A Reflective Journal

A Reflective Journal.

A Reflective Journal The reflective journal enables you reflect on any given learning event and exercise judgement about the case presented and the process of learning. It is intended to promote ‘consciousness raising’. Identify alternate courses of action, challenge your beliefs, and avoid pitfalls when faced with similar dilemma’s. Assessment Details SUGGESTED GUIDE: 12 Guiding Questions to help you develop Critical Reflection (Burton, Kelley J. and McNamara, Judith (2009). Assessing reflection skills in law using criterion-referenced assessment. Legal Education Review, 19(1-2). pp. 171-188. – Word count: 200 words per case and total 1,200 Words (excluding references) – Harvard Referencing is to be used – SIX (6) of your reflections on the set case study (pdf. files attached) (1) How Great Companies Think Differently. (2) Yes, Sustainability Can Be a Strategy. (3) Being an Ethical Business in a Corrupt. (4) Ethical Breakdowns- Good People often Let Bad Things Happen. Why? (5) Why sustainability is now the key driver of innovation. (6) Research- actually, consumers do buy sustainable products Assessment Instructions Describe | Examine | Contemplate (Describe) The What: Creates the basis for the introduction of the reflection. 1. What happened that most surprised you? 2. What patterns can you recognise in your experience? 3. What was the most fulfilling part of it? And the least fulfilling part of it? What does that suggest to you about your values? 4. What happened that contradicted your prior beliefs? What happened that confirmed your prior beliefs? (Examine) The So What: What did I learn in the Classroom / Personally. 1. How do you feel about that experience now compared with how you felt about it at the time? 2. What does the experience suggest to you about your strengths?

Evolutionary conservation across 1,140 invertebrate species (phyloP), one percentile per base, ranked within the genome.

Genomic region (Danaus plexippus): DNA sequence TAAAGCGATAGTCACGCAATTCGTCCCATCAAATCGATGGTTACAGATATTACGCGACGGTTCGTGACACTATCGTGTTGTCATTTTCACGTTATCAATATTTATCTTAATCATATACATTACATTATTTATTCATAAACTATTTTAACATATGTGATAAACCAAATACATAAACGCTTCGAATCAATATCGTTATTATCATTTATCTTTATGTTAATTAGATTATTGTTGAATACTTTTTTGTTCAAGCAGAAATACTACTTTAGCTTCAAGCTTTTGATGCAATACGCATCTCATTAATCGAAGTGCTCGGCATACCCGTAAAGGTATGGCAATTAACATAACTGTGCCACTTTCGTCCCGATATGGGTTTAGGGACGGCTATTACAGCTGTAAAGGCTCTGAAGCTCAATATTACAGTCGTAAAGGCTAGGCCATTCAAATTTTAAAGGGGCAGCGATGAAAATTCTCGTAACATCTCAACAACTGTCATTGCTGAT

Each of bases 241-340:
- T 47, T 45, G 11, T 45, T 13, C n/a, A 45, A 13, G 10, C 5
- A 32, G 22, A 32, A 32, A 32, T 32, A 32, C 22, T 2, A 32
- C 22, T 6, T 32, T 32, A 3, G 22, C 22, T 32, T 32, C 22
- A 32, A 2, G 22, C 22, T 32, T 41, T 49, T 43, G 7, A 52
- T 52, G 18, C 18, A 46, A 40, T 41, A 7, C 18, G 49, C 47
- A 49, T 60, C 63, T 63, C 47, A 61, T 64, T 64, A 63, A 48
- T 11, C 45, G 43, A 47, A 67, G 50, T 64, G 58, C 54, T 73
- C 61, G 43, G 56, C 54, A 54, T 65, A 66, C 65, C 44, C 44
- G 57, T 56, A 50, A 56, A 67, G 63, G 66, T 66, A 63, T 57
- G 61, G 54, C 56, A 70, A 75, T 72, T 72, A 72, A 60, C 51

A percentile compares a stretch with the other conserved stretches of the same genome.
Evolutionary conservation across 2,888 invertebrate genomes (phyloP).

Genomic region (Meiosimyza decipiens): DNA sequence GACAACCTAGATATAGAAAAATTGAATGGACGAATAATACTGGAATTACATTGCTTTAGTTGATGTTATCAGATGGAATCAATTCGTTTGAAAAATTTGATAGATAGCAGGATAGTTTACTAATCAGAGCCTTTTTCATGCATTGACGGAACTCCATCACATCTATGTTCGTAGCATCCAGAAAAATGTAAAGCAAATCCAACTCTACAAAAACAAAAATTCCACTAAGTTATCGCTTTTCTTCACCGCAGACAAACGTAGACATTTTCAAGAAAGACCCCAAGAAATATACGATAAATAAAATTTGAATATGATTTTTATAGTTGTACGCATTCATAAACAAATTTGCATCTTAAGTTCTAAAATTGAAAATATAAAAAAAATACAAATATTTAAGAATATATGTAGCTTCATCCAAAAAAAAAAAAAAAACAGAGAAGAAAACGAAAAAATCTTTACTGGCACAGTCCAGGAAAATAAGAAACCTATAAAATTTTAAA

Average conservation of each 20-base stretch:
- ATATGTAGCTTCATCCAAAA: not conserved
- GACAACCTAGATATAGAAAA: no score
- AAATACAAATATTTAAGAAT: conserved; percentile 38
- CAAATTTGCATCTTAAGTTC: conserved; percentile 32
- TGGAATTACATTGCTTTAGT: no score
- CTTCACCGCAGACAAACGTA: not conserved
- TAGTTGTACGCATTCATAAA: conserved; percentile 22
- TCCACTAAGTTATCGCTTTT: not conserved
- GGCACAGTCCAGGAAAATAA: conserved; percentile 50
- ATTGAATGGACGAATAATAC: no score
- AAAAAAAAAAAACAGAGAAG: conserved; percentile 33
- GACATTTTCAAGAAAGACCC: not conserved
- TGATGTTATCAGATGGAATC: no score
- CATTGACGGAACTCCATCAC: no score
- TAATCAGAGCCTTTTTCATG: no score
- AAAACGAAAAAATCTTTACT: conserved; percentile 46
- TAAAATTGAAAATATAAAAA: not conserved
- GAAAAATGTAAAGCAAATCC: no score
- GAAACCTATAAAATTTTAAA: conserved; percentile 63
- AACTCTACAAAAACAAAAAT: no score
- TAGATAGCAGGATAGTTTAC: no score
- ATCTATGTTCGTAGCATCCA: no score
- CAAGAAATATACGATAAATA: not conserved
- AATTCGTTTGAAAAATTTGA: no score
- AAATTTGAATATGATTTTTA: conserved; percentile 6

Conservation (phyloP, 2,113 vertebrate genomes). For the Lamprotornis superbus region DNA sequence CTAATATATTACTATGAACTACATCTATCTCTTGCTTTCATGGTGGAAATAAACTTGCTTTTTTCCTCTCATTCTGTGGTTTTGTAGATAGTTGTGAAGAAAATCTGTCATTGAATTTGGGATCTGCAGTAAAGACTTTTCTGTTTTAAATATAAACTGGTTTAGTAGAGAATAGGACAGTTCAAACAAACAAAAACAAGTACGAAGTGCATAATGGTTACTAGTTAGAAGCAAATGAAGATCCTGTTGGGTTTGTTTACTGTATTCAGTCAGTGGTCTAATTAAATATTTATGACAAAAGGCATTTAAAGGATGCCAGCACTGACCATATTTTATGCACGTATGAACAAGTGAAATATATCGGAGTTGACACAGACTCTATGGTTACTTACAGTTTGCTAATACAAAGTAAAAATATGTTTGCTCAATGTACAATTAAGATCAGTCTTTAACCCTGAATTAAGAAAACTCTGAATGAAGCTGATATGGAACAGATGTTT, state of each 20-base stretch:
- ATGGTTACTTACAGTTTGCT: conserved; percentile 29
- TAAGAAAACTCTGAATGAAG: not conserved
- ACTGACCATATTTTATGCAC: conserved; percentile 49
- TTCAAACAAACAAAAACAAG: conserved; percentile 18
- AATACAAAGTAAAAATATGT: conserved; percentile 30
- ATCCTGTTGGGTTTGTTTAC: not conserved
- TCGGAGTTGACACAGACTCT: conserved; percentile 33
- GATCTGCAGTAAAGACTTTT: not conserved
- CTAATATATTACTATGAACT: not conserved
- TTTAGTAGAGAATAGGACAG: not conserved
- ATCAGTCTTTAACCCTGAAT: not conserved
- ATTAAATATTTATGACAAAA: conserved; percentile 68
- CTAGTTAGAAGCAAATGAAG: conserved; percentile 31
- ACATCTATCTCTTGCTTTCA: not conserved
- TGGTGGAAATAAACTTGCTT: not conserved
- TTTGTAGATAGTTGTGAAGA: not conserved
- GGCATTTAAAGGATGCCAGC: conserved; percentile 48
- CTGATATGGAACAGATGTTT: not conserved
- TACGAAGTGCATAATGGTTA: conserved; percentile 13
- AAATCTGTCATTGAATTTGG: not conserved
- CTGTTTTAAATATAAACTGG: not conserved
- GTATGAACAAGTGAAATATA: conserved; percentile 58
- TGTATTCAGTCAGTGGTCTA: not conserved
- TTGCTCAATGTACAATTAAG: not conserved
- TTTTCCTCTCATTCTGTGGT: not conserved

3. What does the experience suggest to you about your weaknesses and opportunities for development? 4. How else could you view that experience? (Contemplate) The Now What: What impact may this have on my lifelong learning process? 1. What did you learn from that experience about how you react? 2. What other options did you have at the time? 3. Is there anything about the experience that was familiar to you? 4. What might you do differently as a result of that experience and your reflections on it? ** Note plagiarism – the use of others’ words without attribution – is considered a severe offence, and will lead to serious consequences (including subject failure). Assessment Criteria: – Describe: Purposeful Contextualisation Analysis of what is known in the light of experience and theory. – 20% – Examine: Personal development / Assessment of learning to development of existing knowledge, emotions, values, and beliefs – 20% – Contemplate: Action and Implication Synthesising future learning actions/options/ solutions/ strategies to facilitate change – 30% – Articulation, presentation, structure, expression and referencing (Harvard Style) – 30% – Overall summary of quality and depth of reflection – 100%

A Reflective Journal

Posted in Uncategorized

Leave a Reply